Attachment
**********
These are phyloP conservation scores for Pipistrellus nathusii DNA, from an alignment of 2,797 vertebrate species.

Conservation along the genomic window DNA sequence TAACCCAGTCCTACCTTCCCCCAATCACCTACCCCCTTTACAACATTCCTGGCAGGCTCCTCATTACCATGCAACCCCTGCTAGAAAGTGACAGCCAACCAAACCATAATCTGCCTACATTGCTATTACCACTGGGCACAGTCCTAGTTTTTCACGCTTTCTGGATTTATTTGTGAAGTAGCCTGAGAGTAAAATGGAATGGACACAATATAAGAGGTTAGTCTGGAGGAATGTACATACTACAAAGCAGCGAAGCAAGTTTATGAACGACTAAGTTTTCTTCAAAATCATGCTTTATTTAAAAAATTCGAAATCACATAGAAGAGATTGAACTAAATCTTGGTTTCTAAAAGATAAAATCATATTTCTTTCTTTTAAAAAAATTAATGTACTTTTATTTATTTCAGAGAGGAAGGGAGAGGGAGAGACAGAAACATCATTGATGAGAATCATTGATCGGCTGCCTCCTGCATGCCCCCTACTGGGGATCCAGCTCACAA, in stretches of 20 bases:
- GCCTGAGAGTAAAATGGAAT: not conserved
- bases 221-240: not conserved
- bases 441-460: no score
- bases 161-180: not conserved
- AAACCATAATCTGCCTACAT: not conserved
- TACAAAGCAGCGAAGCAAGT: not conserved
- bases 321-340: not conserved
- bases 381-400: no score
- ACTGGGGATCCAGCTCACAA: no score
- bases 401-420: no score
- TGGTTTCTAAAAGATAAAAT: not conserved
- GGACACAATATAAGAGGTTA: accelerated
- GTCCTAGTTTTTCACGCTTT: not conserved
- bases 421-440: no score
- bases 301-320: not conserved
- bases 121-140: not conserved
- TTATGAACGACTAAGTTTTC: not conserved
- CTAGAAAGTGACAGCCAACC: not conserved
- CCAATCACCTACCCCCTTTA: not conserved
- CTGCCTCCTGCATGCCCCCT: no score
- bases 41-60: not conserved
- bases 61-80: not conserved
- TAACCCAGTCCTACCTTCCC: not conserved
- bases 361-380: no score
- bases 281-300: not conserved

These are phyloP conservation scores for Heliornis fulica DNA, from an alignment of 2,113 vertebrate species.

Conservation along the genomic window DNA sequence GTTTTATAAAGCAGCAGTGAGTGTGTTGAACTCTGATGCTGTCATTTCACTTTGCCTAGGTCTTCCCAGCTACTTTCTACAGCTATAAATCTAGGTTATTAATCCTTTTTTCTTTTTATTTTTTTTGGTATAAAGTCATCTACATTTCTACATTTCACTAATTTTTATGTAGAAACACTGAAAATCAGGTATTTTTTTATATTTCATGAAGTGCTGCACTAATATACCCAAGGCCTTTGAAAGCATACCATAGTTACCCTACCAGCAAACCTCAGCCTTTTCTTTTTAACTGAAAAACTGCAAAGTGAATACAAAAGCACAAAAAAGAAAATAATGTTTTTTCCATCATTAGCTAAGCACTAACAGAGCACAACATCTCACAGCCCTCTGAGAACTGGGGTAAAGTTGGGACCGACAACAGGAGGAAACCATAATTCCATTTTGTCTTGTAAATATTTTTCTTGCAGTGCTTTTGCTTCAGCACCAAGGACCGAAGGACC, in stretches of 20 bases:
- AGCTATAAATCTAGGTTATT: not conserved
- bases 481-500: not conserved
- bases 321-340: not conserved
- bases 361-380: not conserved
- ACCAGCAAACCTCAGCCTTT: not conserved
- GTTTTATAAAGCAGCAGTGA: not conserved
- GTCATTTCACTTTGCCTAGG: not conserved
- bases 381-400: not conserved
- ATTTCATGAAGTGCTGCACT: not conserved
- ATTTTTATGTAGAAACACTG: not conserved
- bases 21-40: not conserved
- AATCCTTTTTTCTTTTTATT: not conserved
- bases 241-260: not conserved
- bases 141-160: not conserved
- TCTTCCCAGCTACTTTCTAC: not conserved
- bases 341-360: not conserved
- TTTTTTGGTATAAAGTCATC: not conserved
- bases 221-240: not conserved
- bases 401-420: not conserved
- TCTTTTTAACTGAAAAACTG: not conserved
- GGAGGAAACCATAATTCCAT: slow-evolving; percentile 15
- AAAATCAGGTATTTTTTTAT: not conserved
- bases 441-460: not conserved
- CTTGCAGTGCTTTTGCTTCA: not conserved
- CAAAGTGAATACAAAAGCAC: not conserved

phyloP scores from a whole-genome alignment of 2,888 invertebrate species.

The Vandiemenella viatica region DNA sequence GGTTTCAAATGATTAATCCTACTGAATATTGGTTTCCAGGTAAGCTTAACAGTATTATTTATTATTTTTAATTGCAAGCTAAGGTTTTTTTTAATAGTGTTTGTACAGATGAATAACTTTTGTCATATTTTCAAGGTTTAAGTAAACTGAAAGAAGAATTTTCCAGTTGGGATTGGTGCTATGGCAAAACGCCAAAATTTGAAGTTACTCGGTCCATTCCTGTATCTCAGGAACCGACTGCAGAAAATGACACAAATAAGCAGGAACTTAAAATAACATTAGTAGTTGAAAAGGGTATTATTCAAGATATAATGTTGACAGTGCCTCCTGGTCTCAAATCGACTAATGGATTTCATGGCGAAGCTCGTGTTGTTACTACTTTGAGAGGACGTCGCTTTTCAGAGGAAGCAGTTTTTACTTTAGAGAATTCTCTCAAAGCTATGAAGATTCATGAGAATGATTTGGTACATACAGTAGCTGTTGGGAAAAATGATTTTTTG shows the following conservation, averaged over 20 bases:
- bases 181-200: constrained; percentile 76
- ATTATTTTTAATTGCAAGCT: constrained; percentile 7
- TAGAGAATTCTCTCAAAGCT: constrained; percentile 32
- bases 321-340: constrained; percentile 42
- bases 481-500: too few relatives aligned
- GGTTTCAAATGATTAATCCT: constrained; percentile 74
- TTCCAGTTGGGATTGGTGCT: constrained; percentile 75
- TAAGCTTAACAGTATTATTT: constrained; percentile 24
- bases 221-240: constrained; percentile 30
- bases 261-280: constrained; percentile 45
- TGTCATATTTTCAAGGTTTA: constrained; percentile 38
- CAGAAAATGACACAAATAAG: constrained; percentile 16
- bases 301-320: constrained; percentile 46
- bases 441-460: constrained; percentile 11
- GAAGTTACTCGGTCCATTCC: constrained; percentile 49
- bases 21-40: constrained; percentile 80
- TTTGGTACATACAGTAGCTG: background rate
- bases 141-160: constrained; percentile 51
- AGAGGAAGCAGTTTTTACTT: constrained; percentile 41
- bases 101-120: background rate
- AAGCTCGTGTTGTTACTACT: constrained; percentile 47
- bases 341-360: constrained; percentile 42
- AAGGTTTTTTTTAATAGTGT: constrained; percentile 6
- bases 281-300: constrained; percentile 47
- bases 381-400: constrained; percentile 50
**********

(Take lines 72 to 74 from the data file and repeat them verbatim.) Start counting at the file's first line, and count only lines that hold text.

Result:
- bases 21-40: constrained; percentile 80
- TTTGGTACATACAGTAGCTG: background rate
- bases 141-160: constrained; percentile 51